• WATER AND ENERGY CONSERVATION: reduce consumption by 10% in ten years
Our history of water conservation tells us that despite an increase of more than 1 million people since the late 1980s, the City’s water consumption has remained steady. But continuing drought conditions force us to create new ways to conserve. In the next 10 years, the City will cut both its water and energy consumption by 10%. With increased incentives from the LADWP, residents and businesses will have access to:
o New rebate programs for drought resistant landscaping.
o Increased use and availability of recycled water from 9,200 to 22,000 acre feet by 2014. To supply this recycled water, we will be adding 20 miles of “purple pipe” infrastructure by 2013.
It is well-known that it is cheaper to reduce energy demand than to build a new power plant. In 2009, LADWP surpassed its previous energy efficiency record, and is on-track to reach a new savings high of 274 gigawatt-hours (gWh) - enough energy to power almost 46,000 homes for a year and reduce carbon emissions by more than 153,000 metric tons.
Residents and businesses will expect to see:
o Increased investment in the Low Income Refrigerator Exchange Program. So far, this effort has exchanged over 42,000 inefficient refrigerators with new energy efficient models that have resulted in saving over 31.8 gigawatt-hours (gWh) of energy. This represents enough energy to power 6,350 homes for a year and reduce and reduce carbon emissions by 21,410 metric tons. The refrigerators are free to qualified low income customers and help save both power and money.
o Small Business Direct Install Program - offering up to $2,500 in free energy efficient lighting equipment to those businesses that would be financially challenged to upgrade their inefficient equipment. To date, this program has assisted over 37,000 small businesses save energy and lower their bills, as well as save 88.5 gigawatt-hours (gWh) of energy. This energy savings is enough to power 14,750 homes for a year and reduce carbon emissions by 40,731 metric tons.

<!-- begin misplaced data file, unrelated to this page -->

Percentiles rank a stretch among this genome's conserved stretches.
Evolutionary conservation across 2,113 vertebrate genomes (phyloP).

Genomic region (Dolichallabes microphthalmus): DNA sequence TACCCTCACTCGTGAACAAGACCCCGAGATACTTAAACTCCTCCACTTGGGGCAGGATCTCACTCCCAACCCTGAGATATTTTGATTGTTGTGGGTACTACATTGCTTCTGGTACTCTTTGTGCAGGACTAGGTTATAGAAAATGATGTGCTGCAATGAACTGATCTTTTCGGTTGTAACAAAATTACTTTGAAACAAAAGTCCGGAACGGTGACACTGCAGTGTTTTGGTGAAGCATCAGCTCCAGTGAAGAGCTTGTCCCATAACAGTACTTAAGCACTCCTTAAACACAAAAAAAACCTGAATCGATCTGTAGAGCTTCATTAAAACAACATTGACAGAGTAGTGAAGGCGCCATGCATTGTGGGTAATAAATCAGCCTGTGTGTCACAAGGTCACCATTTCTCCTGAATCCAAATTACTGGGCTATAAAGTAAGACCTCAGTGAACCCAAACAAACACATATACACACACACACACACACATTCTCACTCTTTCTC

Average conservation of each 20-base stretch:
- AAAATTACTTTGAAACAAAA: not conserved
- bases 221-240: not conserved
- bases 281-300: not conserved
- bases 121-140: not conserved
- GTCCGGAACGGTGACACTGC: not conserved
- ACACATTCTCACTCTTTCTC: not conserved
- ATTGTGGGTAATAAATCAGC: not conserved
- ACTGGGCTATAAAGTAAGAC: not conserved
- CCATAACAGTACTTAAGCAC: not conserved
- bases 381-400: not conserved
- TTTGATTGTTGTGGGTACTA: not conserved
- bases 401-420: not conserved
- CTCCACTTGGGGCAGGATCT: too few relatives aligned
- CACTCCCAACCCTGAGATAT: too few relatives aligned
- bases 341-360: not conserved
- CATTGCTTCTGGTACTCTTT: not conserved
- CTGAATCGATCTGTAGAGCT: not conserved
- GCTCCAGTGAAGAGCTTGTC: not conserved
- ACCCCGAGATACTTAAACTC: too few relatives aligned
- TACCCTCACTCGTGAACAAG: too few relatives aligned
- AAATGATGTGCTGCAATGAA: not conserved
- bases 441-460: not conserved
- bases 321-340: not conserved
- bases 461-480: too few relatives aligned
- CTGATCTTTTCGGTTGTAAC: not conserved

o Consumer Rebate Program - providing cash rebates to residential customers purchasing products that meet or exceed Energy Star® efficiency standards.
• GREEN BUILDING: Retrofit to Conserve Energy and Create Local Jobs
Buildings in the United States consume two-thirds of the nation’s electricity production, thus generating 30% of our Greenhouse Gas emissions. In recent years, the City has built more than fifty new libraries, police and fire stations and animal control facilities to the strict LEED green building standard However, many of our existing City buildings were designed and built in previous eras, and can benefit from improvements to reduce electricity and water consumption.
The City of Los Angeles owns approximately 1000 buildings, many of which can be retrofitted to conserve energy and water. In the next four years, the City will implement a Green Building Retrofit and Green Jobs Development Program to:
o Retrofit a portion of city-owned buildings and public spaces to meet Leadership in Energy and Environmental Design (LEED) standard; and,
o Create new green jobs in Los Angeles to perform the retrofitting work.
Since the expected lifetime of a new building is about 100 years, actions taken today during this period of rapid expansion will have lasting repercussions on the ability to achieve long-term sustainability.